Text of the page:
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Learning the Language of Design

When Lindsey Allen ’08 applied to colleges two years ago, she was looking for a relatively small liberal arts school that had an engineering program and was less than six hours away from her home in Macedon, New York. “There weren’t that many on the East Coast,” says Allen, 19. Smith subsequently rose to the top of her list. “I narrowed it down to Smith, and they did an amazing job with financial aid, which is why I can go here.”

Allen stuck with engineering for an entire year until she took Issues in Landscape Studies. “I thought it was the coolest thing I ever heard of,” Allen says of the two-credit class. “I never really thought about architecture. I think I was just completely set on becoming a civil engineer or a city planner or urban designer, and I didn’t even think about taking another route.” Now that Allen is a second-semester sophomore, her schedule is no longer full of chemistry and math, but now has an assortment of art and design courses. She has changed her major to architecture with a minor in landscape studies.

On Wednesdays, Allen pulls herself out of bed and logs onto her Smith e-mail and Facebook accounts. Without any boldfaced subject headings flagging unread messages or electronic nudges, “pokes,” to idle her time, she showers, brushes her teeth, and dresses in jeans, a button-down collared shirt, v-neck sweater and black wool coat. Allen, who lives in Jordan House, usually walks to the neighboring King Scales dining room to eat meals with her fellow housemates. She allows herself plenty of time to enjoy a toasted blueberry bagel with cream cheese and to make dinner plans with two of her advisees (Allen is a student academic adviser to the first-year class in Jordan). Then Allen and her friends begin their eight-minute trek from the Quad to the Brown Fine Arts building for her 9 a.m. architecture studio.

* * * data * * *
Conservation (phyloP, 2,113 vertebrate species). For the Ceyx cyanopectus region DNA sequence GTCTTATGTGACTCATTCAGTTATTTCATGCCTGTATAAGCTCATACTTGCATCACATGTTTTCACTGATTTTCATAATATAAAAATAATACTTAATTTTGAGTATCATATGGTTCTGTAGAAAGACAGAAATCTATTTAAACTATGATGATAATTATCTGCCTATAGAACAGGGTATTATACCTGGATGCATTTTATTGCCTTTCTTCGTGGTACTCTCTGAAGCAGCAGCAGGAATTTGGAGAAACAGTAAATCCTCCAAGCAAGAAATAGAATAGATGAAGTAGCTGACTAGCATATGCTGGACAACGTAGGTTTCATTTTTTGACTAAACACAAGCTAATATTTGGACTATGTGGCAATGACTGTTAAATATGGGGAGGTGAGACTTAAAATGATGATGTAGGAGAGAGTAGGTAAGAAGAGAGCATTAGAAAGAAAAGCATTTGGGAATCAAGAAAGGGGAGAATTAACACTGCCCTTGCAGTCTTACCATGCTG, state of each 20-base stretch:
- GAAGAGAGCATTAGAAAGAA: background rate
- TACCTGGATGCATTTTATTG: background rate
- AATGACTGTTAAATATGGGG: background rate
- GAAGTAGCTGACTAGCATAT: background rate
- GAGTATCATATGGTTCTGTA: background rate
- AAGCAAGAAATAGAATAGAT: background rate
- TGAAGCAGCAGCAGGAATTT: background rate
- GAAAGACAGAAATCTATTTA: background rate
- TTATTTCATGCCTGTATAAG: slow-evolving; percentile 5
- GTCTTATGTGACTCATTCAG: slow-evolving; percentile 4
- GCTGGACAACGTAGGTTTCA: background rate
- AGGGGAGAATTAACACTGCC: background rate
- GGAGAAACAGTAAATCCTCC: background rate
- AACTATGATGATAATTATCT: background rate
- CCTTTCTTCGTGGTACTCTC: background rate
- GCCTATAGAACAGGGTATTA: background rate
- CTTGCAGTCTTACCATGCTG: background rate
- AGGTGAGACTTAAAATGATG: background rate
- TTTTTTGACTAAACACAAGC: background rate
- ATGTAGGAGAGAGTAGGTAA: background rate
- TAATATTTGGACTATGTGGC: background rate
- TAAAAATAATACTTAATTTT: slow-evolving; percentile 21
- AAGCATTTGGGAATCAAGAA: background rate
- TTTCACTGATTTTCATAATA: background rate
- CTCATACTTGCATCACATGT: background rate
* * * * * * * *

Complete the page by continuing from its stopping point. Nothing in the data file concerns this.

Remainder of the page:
At the Drawing Board

Although Allen arrives about 10 minutes early, many of her classmates are already working on their drawings and corresponding basswood models. This is Allen’s first studio architecture course, but she moves with comfort in the spacious studio, where each student has her own station—a drawing board and several drawers in which to keep supplies. Allen says she enjoys the class because she learns the language, materials and habits of designers and takes class trips to notable museums. On a February weekend, Allen and her classmates traveled to New Haven, Connecticut, and studied and sketched the Yale Center of British Art, a 32-year-old building designed by the internationally acclaimed Louis I. Kahn, an architect she admires. When Allen returned to Smith, she worked at her desk for a few hours, only to return to the station Monday morning. “I had been with architecture students for 12 hours,” says Allen, who hopes to spend the next school year studying architecture in Denmark. “We had left here at 10 and I didn’t leave the studio again till 10 at night. I can’t get away from this place.”

She usually eats lunch in the King Scales dining room, runs errands and sometimes squeezes in a 20-minute power nap before catching a bus to her 20th-Century Architecture class at the University of Massachusetts Amherst. Allen used to keep the scoreboard and work out statistics for volleyball and basketball games; now that the winter sports season is over, she devotes more time to her coursework in Islamic Art and Architecture as well as Public Opinion and Mass Media. She also gives tours as a Gold Key guide and reshelves books at the William A. Neilson library.

The highlight of Allen’s week is on Wednesday nights when she attends The Playground Project—a one-credit landscape studies class in which engineering, architecture, landscape studies and education students work together to design a local playground. “I like that class because it’s very hands on and applicable to the real world right now,” Allen says. “Whereas, in my other classes I study what other people have done and I’m doing small projects that won’t necessarily be built, with this class I have a direct link to design things that will be built. I feel like I’m in the midst of the real world.”

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Rebecca Berman: Where’s Becca?

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